State budget deal could save Peninsula programs

Despite Sunday’s announcement of a breakthrough in California’s record budget impasse, San Mateo County has spent $45 million of its rainy-day fund to cover the costs of programs normally funded by the state.

If a budget is not signed by Gov. Arnold Schwarzenegger soon, integral countywide programs such as health care and child care could be eliminated or scaled back, county officials said recently.

Because of the lack of a California budget thus far, state-funded programs run by the county have not received money since the start of the fiscal year July 1, County Manager John Maltbie said.

The county has covered the costs — already totaling $45 million — in the meantime by dipping into its rainy-day fund, Deputy County Manager Mary McMillan said.

The county has exhausted 25 percent of the total rainy-day fund it had before July, she said.

Most impacted would be the region’s most vulnerable residents — those who rely on county services — such as seniors, children and the developmentally disabled if a state budget is not signed, McMillan said.

“Going forward, we would have to take a hard look at the types of state programs … we are funding and make some decisions regarding what programs would have to be scaled back or eliminated,” Maltbie said.

The social ripple effects from closure of those programs would create hardships for families, interim Health System Chief Charlene Silva said. For instance, if child care programs close, parents who rely on those services may have to stay home from work, she said.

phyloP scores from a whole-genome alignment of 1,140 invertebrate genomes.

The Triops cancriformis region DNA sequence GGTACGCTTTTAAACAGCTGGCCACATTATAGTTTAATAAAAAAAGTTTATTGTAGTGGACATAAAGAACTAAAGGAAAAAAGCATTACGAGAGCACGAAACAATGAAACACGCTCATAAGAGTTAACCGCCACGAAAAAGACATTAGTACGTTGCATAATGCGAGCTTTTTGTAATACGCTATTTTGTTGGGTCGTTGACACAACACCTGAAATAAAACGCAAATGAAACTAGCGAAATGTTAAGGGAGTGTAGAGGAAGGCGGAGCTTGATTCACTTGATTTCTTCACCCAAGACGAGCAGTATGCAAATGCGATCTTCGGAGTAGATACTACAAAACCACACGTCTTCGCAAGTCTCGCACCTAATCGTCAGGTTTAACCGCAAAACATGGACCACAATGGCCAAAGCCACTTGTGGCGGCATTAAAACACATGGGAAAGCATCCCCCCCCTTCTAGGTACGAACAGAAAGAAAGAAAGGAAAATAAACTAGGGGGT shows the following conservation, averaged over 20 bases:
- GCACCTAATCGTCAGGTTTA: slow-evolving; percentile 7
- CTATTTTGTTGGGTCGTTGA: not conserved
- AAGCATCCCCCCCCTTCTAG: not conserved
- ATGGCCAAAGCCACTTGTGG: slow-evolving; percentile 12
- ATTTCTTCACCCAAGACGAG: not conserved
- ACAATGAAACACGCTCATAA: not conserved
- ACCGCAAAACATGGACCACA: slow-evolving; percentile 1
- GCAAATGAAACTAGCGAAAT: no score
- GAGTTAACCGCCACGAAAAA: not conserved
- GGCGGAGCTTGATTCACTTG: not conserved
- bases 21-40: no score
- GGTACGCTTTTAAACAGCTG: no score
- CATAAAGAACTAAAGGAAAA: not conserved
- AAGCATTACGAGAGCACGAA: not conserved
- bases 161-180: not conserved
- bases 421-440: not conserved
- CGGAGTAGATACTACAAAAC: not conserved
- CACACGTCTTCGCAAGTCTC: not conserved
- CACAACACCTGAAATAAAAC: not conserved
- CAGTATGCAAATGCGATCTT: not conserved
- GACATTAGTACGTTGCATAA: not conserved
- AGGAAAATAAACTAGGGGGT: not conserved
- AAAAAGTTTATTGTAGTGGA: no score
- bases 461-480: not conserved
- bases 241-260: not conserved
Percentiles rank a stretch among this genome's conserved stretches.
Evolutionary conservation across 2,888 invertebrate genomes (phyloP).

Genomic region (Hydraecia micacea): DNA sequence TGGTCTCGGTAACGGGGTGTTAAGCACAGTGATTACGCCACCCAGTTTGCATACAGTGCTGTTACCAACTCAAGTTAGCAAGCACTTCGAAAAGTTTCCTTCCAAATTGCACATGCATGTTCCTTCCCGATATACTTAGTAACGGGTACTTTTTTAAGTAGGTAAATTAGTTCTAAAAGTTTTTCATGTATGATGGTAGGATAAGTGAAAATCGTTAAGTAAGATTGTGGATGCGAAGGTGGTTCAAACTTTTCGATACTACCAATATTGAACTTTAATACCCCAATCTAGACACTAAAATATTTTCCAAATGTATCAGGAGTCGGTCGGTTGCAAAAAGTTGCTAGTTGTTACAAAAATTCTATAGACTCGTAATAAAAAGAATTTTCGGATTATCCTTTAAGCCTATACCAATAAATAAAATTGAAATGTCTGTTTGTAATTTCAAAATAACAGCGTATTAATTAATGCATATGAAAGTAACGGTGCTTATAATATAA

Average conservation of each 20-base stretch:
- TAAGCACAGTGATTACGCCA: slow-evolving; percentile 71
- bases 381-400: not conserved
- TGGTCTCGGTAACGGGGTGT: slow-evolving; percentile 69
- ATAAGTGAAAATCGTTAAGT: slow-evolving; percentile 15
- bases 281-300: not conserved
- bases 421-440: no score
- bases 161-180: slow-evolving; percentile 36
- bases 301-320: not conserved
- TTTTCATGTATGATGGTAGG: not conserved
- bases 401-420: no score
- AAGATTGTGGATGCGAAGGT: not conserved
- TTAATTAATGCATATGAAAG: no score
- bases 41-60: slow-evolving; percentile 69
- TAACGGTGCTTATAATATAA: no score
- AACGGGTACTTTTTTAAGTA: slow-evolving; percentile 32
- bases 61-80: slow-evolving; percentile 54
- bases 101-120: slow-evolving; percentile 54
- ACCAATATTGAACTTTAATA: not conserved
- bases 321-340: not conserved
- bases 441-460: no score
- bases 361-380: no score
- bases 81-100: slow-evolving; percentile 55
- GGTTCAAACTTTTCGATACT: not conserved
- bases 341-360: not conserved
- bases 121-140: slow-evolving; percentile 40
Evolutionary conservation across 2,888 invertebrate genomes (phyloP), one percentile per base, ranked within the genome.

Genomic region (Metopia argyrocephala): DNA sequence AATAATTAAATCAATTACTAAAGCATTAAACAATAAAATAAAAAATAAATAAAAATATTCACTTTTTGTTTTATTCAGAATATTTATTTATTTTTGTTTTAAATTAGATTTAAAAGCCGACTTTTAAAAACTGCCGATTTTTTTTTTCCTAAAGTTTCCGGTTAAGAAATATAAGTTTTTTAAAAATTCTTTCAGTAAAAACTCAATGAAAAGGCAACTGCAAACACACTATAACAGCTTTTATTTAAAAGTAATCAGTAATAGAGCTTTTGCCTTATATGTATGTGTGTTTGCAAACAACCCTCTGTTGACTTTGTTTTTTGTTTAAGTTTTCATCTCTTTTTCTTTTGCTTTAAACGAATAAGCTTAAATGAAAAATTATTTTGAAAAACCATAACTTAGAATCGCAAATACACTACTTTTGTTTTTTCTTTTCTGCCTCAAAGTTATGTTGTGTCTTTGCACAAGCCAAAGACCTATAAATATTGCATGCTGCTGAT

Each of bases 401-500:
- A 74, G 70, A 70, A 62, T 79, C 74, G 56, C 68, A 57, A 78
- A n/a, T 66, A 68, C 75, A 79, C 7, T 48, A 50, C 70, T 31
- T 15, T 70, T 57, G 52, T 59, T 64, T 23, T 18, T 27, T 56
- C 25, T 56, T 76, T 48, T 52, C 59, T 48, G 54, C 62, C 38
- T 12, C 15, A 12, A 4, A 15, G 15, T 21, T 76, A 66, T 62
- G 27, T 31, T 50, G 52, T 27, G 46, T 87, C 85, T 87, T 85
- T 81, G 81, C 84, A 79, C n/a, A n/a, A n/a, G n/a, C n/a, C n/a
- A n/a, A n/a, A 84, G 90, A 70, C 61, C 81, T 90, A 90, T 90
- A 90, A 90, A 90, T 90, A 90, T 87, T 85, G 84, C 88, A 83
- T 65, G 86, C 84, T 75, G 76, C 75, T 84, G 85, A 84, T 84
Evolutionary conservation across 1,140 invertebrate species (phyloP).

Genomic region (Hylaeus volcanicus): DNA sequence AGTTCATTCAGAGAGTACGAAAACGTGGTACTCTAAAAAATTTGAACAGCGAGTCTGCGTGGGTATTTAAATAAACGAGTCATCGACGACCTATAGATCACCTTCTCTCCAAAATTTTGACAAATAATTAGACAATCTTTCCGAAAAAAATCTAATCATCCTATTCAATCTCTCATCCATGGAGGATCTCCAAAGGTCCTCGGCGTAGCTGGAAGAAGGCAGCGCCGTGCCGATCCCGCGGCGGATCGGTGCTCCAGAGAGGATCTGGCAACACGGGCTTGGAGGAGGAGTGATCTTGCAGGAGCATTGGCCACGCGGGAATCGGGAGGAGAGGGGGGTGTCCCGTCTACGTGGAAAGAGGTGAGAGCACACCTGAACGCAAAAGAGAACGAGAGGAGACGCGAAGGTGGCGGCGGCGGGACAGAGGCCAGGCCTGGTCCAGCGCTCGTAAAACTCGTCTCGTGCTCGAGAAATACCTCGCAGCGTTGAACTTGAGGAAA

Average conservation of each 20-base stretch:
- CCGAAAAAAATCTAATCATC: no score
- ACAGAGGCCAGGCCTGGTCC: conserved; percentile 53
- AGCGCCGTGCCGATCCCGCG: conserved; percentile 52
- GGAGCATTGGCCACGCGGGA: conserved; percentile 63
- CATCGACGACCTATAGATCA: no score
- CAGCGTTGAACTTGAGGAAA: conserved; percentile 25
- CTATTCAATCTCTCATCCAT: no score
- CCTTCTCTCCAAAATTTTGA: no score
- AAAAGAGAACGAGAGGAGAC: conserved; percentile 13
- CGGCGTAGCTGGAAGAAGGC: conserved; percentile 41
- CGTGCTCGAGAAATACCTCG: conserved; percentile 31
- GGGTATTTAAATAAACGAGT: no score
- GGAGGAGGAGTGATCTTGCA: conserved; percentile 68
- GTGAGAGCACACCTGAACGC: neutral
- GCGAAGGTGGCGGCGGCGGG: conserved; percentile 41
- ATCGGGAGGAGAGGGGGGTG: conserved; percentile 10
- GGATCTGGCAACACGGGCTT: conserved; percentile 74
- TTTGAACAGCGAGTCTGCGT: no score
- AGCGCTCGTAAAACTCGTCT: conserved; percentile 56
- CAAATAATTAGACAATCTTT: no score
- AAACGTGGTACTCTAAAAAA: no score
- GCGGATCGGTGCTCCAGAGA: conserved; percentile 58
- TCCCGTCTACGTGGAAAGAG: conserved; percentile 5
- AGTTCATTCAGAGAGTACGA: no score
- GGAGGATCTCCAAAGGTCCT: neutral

“It is very challenging in these economic times to provide the types of safety-net services that we do as the number of people depending on us is increasing and the resources are decreasing,” Silva said.

Cities do not have nearly as many state-funded programs, but are also being negatively impacted by the budget impasse in Sacramento.

“Indirectly is has an effect on us — it’s our citizens being affected” because they use these programs, said Peter Ingram, city manager of Redwood City.

In San Mateo, officials have identified $750,000 they have not received because of the impasse, including state grants for police officers, City Manager Susan Loftus said.

The city already faces $3 million to $4 million in cuts and would have to further rearrange funding if it wanted to keep the state-funded police officers by cutting elsewhere in the city, she said.

mrosenberg@sfexaminer.com

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